Peru faces tourism setback

Peru is currently facing a sharp tourism decline after torrential rains forced the evacuation of thousands of tourists from Macha Picchu, an ancient Inca city located high in the Andes. The 15th century city is the most visited site in Latin American and is the source of 90% of Peru’s overall tourist revenue. However after the recent flooding, the ruins have been virtually cut off from the outside world after the railway used to enter the city was destroyed.
The railway is the most convenient way to enter Macha Picchu; the other option is a four day hike along the Inca trail. After the track was damaged in hundreds of places authorities are speculating that it may take up to two months to complete repairs.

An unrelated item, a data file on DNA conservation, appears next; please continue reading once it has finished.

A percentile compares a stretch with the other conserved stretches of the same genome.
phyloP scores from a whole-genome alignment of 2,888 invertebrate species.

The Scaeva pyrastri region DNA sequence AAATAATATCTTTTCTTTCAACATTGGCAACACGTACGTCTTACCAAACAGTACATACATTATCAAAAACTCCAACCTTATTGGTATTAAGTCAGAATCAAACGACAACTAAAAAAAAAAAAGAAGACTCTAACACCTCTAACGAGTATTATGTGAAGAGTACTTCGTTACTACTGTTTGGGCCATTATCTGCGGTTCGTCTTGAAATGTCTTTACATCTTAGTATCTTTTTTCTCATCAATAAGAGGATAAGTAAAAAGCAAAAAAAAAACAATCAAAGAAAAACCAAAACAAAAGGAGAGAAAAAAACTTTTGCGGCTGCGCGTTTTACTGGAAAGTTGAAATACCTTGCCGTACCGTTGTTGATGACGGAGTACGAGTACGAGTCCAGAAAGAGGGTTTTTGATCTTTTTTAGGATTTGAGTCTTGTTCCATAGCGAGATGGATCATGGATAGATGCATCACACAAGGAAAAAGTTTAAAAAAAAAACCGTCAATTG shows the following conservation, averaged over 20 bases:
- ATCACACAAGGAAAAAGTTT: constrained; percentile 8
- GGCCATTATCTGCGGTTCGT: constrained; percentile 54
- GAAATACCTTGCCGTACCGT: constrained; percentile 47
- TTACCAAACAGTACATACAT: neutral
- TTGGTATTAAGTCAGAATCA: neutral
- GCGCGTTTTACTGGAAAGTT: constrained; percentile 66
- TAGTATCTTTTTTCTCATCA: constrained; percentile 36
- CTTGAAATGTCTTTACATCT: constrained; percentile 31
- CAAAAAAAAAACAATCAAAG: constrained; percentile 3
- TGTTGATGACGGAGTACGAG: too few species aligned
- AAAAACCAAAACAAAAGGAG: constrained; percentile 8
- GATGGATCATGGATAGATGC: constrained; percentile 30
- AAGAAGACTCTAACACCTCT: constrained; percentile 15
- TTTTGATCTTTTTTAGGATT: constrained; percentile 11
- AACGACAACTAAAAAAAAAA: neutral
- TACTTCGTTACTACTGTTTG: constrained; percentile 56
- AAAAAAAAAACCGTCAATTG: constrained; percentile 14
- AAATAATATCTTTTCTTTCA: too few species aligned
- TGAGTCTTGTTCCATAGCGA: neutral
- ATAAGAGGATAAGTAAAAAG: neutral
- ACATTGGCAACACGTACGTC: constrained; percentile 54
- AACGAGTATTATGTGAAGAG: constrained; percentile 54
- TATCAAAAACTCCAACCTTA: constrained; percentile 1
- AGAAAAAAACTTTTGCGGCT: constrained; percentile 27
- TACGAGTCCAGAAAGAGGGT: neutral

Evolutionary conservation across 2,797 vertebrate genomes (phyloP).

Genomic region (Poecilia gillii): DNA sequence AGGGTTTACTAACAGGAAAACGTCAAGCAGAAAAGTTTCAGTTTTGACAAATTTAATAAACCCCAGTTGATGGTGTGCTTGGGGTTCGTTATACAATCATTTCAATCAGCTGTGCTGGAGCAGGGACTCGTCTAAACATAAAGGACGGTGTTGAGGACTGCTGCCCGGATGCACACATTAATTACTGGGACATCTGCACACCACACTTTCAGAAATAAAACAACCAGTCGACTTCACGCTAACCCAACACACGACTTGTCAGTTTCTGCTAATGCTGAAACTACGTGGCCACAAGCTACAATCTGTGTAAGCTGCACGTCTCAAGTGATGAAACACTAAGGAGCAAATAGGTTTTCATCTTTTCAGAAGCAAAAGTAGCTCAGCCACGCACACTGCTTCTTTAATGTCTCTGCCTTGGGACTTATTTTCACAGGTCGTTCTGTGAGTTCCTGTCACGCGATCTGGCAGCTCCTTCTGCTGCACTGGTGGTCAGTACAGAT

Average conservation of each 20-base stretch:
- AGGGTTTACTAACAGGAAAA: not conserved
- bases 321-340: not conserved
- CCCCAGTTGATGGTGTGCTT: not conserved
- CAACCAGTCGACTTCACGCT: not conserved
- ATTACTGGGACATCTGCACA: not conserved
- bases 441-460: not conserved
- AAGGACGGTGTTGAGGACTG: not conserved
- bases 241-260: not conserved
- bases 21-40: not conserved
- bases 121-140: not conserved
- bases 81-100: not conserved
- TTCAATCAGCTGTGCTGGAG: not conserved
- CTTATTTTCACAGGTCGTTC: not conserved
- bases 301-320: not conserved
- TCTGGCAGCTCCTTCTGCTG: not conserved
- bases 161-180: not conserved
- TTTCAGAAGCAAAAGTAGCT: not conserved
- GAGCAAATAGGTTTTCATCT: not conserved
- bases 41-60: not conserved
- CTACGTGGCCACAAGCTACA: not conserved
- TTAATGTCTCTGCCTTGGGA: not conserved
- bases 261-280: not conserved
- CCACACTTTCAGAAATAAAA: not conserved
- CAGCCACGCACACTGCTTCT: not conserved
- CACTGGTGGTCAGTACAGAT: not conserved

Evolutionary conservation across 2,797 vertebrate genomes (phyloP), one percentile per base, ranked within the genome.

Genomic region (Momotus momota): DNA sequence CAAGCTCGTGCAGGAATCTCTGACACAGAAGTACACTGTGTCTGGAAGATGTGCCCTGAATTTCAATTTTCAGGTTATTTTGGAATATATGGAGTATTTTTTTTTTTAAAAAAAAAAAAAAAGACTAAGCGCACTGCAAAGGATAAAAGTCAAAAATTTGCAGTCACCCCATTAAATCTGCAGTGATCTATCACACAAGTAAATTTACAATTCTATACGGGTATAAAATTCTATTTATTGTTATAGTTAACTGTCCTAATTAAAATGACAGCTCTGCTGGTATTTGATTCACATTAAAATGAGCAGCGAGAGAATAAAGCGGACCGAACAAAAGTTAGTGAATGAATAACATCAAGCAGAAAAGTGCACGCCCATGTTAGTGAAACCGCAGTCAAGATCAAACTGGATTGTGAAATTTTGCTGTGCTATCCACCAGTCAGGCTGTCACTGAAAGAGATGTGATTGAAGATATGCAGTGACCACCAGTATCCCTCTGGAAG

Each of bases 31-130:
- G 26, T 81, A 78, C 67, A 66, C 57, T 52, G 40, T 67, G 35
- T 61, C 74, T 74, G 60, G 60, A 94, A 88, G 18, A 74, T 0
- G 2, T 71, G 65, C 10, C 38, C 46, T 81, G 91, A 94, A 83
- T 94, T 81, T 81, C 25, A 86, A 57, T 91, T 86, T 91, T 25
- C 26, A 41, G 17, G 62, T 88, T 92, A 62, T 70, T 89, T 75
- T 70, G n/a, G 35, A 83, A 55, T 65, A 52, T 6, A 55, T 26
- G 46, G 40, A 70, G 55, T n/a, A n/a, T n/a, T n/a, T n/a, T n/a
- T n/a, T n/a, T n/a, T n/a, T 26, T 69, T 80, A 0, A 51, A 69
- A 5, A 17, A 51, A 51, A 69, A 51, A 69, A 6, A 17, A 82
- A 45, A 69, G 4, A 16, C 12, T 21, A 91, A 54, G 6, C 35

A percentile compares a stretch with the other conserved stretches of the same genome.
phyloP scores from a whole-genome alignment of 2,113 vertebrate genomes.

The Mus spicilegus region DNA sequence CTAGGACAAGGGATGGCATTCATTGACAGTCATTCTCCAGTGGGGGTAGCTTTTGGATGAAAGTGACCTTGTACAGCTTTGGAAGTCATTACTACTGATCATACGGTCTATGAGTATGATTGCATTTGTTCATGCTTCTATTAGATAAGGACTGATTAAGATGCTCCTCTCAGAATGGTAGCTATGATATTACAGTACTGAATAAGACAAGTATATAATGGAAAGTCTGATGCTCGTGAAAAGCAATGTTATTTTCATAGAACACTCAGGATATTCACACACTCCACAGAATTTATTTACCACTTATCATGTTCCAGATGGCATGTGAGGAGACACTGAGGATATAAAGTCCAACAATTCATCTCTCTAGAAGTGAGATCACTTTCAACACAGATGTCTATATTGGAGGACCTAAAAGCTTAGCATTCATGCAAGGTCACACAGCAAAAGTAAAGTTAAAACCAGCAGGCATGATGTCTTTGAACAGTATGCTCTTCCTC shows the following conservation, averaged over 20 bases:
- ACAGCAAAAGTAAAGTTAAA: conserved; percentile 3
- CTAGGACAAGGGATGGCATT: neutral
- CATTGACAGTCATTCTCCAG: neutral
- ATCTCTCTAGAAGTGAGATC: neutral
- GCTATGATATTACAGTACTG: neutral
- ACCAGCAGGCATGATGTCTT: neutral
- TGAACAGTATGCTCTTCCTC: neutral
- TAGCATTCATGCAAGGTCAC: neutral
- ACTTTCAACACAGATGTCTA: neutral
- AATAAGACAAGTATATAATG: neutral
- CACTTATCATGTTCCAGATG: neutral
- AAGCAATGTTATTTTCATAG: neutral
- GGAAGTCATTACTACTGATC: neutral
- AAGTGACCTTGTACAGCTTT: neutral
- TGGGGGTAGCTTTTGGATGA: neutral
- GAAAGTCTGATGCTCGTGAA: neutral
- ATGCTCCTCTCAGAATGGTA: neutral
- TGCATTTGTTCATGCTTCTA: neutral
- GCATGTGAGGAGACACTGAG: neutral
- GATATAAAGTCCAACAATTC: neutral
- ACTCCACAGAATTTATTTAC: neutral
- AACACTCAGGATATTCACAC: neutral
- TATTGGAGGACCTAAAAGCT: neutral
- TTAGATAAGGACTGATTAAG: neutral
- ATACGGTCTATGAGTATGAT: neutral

The Peru Tourism Board has warned that the country could lose a significant amount of money if tourism continues to decline. This is especially significant for the city of Cusco where around 175,000 people depend on the money brought in from tourism. The government has launched an emergency campaign to combat the destruction brought on by the severe weather. Marco Ochoa, president of the Cusco Association of Tourism Agencies has stated that ‘we are studying emergency measures to keep it open for international tourism, however the only immediate option for gaining access to the site is by helicopter from Cusco’.
Peru’s government has offered assistance to any Peruvians affected by the storms, prioritising the repairs to the Machu Picchu railway system. This disaster has dealt a dramatic blow to Peru’s tourism projections, a 10% rise was expected in 2010 however several operators are already receiving hundreds of cancellations.

Author: Henry DiCharles
Date: 04/02/2010

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